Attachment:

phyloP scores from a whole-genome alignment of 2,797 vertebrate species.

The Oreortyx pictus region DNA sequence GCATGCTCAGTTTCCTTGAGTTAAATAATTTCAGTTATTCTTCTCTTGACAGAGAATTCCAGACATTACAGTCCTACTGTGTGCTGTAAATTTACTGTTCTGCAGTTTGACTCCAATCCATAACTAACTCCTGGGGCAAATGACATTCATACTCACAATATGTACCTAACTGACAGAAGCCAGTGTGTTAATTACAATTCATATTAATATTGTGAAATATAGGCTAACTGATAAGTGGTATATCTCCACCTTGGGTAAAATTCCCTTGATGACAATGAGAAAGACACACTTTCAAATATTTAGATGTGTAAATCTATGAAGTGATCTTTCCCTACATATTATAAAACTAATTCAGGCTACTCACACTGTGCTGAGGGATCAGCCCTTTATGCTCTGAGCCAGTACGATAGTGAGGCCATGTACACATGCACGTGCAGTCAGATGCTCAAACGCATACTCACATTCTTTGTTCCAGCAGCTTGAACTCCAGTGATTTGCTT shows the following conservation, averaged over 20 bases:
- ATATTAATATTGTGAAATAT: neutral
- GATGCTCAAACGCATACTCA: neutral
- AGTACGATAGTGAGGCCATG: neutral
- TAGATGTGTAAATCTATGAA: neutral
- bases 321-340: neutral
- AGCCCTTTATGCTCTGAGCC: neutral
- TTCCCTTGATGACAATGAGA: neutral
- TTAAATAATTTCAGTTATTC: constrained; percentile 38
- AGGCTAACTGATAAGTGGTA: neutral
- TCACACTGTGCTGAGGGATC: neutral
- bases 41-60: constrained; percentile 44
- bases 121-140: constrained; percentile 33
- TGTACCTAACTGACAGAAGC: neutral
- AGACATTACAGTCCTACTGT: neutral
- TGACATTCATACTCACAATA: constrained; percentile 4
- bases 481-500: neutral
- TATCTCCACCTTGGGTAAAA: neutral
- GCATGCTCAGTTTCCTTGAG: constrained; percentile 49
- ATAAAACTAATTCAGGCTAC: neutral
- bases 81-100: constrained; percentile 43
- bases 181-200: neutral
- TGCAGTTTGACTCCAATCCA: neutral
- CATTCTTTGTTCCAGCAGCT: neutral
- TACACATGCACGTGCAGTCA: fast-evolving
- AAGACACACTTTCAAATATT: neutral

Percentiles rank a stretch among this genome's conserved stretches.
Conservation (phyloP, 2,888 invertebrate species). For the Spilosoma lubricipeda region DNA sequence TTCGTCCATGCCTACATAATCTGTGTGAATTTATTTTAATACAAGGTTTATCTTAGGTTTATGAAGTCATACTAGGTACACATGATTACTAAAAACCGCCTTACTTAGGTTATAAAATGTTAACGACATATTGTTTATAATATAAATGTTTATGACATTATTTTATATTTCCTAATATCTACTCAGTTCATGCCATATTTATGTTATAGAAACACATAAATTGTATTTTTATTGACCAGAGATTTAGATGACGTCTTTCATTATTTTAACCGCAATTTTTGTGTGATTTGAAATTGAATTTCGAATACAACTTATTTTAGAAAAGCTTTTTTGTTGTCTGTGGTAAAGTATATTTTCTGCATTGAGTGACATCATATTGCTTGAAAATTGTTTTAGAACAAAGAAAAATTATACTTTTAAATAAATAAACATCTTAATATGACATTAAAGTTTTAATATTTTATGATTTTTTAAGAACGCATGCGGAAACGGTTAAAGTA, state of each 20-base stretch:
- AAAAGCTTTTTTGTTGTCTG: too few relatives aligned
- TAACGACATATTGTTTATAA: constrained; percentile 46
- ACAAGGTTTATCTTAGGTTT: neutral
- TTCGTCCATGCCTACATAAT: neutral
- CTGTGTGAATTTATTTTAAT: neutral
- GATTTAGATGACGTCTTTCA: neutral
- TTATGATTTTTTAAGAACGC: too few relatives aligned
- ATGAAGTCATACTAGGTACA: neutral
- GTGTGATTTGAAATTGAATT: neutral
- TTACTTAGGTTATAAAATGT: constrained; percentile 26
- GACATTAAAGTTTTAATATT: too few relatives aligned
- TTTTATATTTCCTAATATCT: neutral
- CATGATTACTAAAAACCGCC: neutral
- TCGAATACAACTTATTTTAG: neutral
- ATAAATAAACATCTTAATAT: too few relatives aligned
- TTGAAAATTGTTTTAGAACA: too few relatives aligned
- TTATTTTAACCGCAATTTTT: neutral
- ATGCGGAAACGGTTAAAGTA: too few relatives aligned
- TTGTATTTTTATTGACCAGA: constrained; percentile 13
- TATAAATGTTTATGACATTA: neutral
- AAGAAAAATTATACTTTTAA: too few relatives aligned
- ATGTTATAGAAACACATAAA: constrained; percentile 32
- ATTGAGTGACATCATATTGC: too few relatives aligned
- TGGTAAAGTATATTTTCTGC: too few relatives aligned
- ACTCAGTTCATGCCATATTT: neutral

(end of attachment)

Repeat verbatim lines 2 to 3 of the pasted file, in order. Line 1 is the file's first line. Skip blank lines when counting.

The Oreortyx pictus region DNA sequence GCATGCTCAGTTTCCTTGAGTTAAATAATTTCAGTTATTCTTCTCTTGACAGAGAATTCCAGACATTACAGTCCTACTGTGTGCTGTAAATTTACTGTTCTGCAGTTTGACTCCAATCCATAACTAACTCCTGGGGCAAATGACATTCATACTCACAATATGTACCTAACTGACAGAAGCCAGTGTGTTAATTACAATTCATATTAATATTGTGAAATATAGGCTAACTGATAAGTGGTATATCTCCACCTTGGGTAAAATTCCCTTGATGACAATGAGAAAGACACACTTTCAAATATTTAGATGTGTAAATCTATGAAGTGATCTTTCCCTACATATTATAAAACTAATTCAGGCTACTCACACTGTGCTGAGGGATCAGCCCTTTATGCTCTGAGCCAGTACGATAGTGAGGCCATGTACACATGCACGTGCAGTCAGATGCTCAAACGCATACTCACATTCTTTGTTCCAGCAGCTTGAACTCCAGTGATTTGCTT shows the following conservation, averaged over 20 bases:
- ATATTAATATTGTGAAATAT: neutral